This guide has by no means been exhaustive but I wished to give some basic introductory information to get the user started. Shortwave listening is a fascinating hobby with a multitude of facets. No ‘Beginners Guide’ can ever hope to cover every aspect but I hope this has given a start and a flavour of what can be heard. There is no substitute for listening, listening and more listening. Soon you will get used to how the bands operate, what is best for day-time or night-time listenign etc. You will probably find some favourite stations you listen to regularly and build up a rapor with that station.

Alternatively, you may find your interests are more for the Amateur radio side, and all the fascinating aspects of that form of communication.

Links to information

If you prefer getting data and information from a book, the you can do no better than the World Radio and TV Handbook. This is available from a number of outlets including WRTH themselves. It gives full listings of all the International Broadcasters from around the world, along with schedules, contact details etc. It really is the ‘Bible’ of Shortwave listening.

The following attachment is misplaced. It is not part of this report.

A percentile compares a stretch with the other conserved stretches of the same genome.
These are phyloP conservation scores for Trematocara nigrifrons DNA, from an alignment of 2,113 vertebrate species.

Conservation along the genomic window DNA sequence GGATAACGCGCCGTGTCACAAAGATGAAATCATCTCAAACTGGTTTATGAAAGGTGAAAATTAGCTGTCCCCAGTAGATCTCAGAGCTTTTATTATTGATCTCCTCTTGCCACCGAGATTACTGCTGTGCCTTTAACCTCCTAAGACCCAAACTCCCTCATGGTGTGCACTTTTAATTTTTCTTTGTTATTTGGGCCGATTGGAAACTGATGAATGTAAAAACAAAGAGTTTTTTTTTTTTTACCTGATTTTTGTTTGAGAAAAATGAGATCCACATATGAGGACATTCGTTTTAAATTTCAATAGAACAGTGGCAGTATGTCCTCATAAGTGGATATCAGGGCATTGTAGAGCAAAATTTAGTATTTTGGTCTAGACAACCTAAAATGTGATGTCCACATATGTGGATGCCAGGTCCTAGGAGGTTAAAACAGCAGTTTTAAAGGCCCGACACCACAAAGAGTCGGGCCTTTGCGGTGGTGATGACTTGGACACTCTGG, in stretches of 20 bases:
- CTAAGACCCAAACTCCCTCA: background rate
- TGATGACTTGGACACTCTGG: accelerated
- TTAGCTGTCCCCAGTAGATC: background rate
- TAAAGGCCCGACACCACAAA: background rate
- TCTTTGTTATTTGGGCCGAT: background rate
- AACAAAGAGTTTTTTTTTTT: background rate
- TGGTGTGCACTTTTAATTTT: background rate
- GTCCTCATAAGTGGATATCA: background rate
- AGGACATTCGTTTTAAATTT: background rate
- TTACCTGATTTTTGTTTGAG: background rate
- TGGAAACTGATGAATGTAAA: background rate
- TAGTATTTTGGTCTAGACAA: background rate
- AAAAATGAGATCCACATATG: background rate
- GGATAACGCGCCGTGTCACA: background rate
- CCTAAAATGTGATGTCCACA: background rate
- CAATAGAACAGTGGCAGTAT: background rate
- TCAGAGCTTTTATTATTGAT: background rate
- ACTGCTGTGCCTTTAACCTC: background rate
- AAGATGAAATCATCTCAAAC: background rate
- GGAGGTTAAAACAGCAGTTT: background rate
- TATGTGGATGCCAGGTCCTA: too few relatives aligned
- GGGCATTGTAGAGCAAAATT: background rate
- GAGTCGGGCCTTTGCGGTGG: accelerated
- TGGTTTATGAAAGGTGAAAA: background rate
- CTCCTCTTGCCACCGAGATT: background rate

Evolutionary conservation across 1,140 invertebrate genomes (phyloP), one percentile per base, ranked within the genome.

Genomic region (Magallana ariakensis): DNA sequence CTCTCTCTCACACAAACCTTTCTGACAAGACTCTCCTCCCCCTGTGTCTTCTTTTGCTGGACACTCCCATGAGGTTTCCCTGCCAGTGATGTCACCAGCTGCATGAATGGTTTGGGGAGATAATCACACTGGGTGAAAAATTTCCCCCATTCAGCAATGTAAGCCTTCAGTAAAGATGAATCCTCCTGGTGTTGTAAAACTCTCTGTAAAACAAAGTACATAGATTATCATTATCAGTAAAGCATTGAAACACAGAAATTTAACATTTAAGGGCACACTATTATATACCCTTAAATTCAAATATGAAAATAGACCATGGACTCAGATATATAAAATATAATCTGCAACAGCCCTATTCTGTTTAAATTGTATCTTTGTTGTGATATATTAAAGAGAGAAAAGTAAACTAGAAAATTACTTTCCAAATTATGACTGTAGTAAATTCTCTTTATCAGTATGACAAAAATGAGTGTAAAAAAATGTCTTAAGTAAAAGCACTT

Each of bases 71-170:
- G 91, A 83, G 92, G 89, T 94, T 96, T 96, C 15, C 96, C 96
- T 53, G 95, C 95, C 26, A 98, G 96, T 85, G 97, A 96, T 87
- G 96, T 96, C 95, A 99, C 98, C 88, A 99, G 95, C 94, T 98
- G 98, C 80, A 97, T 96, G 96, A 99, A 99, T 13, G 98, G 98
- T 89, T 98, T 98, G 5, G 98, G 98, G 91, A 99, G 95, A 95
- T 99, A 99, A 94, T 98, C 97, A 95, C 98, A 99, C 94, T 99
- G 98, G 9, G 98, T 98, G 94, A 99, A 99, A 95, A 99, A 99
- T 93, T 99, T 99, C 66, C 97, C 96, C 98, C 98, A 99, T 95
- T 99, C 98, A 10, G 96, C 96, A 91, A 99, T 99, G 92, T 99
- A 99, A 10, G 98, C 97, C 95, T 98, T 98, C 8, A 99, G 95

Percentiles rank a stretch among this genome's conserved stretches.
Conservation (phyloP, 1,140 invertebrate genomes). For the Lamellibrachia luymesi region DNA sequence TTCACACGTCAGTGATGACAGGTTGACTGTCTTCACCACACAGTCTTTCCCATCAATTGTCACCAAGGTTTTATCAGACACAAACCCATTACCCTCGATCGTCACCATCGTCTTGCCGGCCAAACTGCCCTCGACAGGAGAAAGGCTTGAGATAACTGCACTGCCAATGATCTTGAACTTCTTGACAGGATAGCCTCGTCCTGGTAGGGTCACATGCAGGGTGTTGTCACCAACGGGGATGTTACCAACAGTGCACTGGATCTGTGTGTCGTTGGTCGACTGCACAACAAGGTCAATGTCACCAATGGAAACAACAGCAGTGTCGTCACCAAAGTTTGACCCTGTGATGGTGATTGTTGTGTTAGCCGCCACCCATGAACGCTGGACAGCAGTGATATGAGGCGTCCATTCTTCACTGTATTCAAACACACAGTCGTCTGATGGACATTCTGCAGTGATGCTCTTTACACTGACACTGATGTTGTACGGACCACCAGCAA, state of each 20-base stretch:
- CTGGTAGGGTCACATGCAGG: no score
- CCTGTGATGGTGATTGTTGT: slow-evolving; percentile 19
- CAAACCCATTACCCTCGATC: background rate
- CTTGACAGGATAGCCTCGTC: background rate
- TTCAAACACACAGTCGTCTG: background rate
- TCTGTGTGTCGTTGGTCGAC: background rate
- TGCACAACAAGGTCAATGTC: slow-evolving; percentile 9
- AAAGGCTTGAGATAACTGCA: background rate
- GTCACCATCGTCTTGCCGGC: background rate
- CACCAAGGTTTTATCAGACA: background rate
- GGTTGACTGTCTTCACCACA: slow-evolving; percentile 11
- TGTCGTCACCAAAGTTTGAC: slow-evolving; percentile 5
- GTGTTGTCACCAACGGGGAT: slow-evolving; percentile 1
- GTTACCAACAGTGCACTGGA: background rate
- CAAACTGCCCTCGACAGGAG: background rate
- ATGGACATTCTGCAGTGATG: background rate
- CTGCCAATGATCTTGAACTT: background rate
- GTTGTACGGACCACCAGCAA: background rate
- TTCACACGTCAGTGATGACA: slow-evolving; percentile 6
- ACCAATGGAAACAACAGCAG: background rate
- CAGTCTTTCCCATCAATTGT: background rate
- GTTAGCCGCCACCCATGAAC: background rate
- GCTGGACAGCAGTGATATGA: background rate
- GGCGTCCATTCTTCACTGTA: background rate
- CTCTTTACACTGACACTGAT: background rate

There are a number of Facebook and Yahoo groups as mentioned earlier:

Facebook –

ODXA – The Ontario DX Association. Although Canadian based, they have members world-wide. Some very experienced and knowledgeable people on here and you will always get a friendly reception.

Shortwave Listeners Worldwide


On Yahoo there is SWSKEDS which has schedules for world-wide broadcast bands. This is updated on at least a daily basis and a downloadable excel list is available. This is an extremely useful document which I use all the time.

Other information links: